Malcolm Jones

Stories by Malcolm Jones

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    The Story of Willie

    Nashville rejected him as a singer, but he turned out to be one of the best songwriters in history. This is how Willie Nelson—poet, author, activist, cowboy, outlaw, outcast, misfit, and everyman—became the enduring face of American music.
    European Edition Version
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    Cracking the Code to Pynchon

    His new post-9/11 novel is messy, funny, sad, and consoling all at once.
    European Edition Version
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    Rediscovering Dylan’s ‘Self Portrait’

    The musician’s most recent bootleg installment, 'Another Self Portrait,’ brings Bob the man—and his much derided album—into focus.
    European Edition Version
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    Color Comes to Life

    An iPad app lets you interact, literally, with Josef Albers’s theories of color.
    European Edition Version
  • Among the Islands

    5 Armchair Getaways

    Is winter weather keeping you inside? From the Pacific Islands to the American West, these books will take your far, far away.
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    Just Play It

    David Byrne has been performing all his life, so why not write about it? He talks to Malcolm Jones about 'How Music Works.'
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    2012 Best New Books

    From the real Putin to a hedge-fund thriller, forthcoming books not to miss.
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    Stephen Sondheim's Master Class

    The composer talks about musical theater, the expectations of audiences, and putting it all together in songwriting.
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    10 Must-Read Summer Books

    Nazis. Wonder drugs. Uzi-toting mothers. Here’s what to pick up this season.
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    A New Civil War Book Makes History Feel Fresh

    The last time the United States observed a major anniversary of the Civil War, the centennial celebration in 1961–65, things quickly fell apart. When the Civil War Centennial Commission held a national convention in Charleston, S.C., where the war began with the firing on Fort Sumter in April 1861, it denied a black delegate admission to the convention’s segregated hotel.
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    Kodachrome Comes to an End

    After 75 years, a poignant moment for film enthusiasts has come. But it’s duffers like me who did it in in the first place.
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    Did You Know That 'True Grit' Is a Book Too?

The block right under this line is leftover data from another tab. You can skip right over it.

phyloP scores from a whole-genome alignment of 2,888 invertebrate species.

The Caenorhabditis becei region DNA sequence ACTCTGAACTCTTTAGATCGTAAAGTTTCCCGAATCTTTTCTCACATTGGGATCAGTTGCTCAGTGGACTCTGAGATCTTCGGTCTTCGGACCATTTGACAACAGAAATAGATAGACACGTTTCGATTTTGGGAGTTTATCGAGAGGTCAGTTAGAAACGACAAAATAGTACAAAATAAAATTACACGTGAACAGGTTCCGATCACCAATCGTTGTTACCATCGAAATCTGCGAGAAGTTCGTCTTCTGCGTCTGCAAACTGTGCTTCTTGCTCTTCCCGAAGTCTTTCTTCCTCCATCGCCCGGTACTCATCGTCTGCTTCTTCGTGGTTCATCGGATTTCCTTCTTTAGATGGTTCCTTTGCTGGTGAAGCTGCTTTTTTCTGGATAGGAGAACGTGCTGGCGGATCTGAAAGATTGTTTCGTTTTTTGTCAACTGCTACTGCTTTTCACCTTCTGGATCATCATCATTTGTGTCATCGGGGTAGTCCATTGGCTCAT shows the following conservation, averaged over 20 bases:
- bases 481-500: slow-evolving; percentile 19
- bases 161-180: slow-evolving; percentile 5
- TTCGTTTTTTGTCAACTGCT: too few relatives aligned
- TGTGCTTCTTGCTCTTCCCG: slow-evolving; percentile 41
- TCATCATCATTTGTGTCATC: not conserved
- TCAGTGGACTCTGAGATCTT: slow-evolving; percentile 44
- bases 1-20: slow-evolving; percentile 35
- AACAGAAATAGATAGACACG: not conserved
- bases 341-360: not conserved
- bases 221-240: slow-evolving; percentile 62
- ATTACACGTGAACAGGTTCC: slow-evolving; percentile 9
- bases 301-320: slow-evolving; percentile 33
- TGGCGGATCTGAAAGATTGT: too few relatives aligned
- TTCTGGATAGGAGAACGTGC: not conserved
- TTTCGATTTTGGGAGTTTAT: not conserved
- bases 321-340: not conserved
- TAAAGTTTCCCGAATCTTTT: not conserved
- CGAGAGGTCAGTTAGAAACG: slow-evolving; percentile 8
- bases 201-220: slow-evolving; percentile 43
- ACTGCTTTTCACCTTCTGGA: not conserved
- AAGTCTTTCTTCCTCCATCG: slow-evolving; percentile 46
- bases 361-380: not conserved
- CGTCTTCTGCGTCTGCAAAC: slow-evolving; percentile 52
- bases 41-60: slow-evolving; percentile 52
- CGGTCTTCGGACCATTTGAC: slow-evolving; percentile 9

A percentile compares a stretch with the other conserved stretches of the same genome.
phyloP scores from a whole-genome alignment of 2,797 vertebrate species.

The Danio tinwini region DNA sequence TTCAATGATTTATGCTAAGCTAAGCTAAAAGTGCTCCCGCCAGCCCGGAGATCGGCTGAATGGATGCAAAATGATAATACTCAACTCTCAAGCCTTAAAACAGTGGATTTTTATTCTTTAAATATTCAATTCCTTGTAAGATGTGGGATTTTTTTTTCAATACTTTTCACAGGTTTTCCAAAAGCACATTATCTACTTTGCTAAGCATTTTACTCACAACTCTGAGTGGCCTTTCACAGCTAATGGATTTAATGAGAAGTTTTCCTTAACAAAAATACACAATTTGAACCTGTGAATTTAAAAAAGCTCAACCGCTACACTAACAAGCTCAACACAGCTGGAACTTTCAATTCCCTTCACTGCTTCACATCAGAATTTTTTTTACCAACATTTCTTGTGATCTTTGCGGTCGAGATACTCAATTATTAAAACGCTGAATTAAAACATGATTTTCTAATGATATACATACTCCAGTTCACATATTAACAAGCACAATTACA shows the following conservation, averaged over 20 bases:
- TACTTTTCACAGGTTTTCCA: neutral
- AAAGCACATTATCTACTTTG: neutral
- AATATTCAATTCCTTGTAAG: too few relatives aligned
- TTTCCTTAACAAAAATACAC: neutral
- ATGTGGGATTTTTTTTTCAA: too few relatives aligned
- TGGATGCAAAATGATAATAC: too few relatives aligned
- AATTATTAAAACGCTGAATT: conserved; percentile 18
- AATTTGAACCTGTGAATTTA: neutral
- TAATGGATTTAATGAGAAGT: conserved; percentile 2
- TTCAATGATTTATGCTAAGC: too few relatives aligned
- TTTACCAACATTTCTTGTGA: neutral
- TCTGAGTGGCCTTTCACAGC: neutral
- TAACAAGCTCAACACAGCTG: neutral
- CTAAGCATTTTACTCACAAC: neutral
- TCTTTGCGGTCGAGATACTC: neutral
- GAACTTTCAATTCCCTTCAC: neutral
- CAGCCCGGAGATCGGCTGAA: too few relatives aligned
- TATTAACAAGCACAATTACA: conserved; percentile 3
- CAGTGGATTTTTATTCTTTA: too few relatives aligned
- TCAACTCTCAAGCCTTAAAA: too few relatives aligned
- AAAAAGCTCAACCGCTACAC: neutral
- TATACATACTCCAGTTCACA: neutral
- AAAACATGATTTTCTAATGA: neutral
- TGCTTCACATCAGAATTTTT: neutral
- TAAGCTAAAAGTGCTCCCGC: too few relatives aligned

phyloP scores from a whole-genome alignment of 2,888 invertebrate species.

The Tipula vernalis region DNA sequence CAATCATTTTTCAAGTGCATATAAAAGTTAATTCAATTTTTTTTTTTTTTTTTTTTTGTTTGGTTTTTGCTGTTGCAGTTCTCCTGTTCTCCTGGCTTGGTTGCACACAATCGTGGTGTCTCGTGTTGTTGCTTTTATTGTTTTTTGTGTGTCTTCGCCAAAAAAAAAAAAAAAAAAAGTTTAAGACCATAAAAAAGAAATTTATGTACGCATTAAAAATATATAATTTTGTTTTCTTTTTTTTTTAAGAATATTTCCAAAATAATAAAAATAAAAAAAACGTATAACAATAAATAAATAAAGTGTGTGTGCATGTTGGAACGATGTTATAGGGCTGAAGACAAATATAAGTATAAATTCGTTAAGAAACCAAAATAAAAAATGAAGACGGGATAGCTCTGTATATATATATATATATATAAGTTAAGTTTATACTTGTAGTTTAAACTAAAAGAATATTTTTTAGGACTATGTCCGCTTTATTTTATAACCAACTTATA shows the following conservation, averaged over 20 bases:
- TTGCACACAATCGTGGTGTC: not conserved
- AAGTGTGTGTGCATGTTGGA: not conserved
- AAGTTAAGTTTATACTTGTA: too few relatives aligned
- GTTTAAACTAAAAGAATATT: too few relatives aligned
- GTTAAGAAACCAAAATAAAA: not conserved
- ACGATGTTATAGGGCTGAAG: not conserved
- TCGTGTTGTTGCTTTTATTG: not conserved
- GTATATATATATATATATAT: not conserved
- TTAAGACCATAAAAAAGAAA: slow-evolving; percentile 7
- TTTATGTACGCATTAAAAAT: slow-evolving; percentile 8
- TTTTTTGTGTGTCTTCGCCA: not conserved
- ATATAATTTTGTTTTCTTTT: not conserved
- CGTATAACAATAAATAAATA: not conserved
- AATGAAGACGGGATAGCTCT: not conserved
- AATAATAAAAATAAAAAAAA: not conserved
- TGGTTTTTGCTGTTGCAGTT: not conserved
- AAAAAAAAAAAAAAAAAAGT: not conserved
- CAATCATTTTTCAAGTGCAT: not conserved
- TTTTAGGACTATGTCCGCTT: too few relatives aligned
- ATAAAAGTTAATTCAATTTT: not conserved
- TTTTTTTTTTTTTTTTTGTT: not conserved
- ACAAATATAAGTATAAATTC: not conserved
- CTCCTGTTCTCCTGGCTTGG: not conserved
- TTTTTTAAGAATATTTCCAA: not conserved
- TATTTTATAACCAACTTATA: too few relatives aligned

When Charles Portis published 'True Grit' in 1968, the novel became a critically praised bestseller. Then a year later the movie, starring John Wayne, came out, and after that no one even remembered there was a book.
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    Can Laura Hillenbrand Top 'Seabiscuit'?

    Laura Hillenbrand stumbled upon Olympic runner Louis Zamperini in the course of researching "Seabiscuit," her debut book about the celebrated racehorse. “Louie and Seabiscuit were famous runners at the same time in the ’30s,” she says. “They were both at their peak and both in California.”
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    Lawrence of Arabia Was Too Big for Just a Movie

    Hollywood mythologized him as "Lawrence of Arabia," but the real T. E. Lawrence was bigger than that. In fact, he may have been the original worldwide media celebrity.
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    Music Even Bristol Palin Can Dance To

    In the 1960s, a loose confederation of young artists, poets, and musicians gave their native Brazil’s culture a near total overhaul. The movement was called Tropicalia.
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    The Trouble With the Nobel

    The Nobel Prize in Literature was awarded today to Swedish poet Tomas Transtromer. Malcolm Jones writes the prize has way too much influence over what we read.
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    Director Arthur Penn, 1922–2010

    Arthur Penn, who died Sept. 28, the day after his 88th birthday, made some good movies in his life (Night Moves, The Miracle Worker) and succeeded almost every time he directed a Broadway play. But he never made anything as good as Bonnie and Clyde.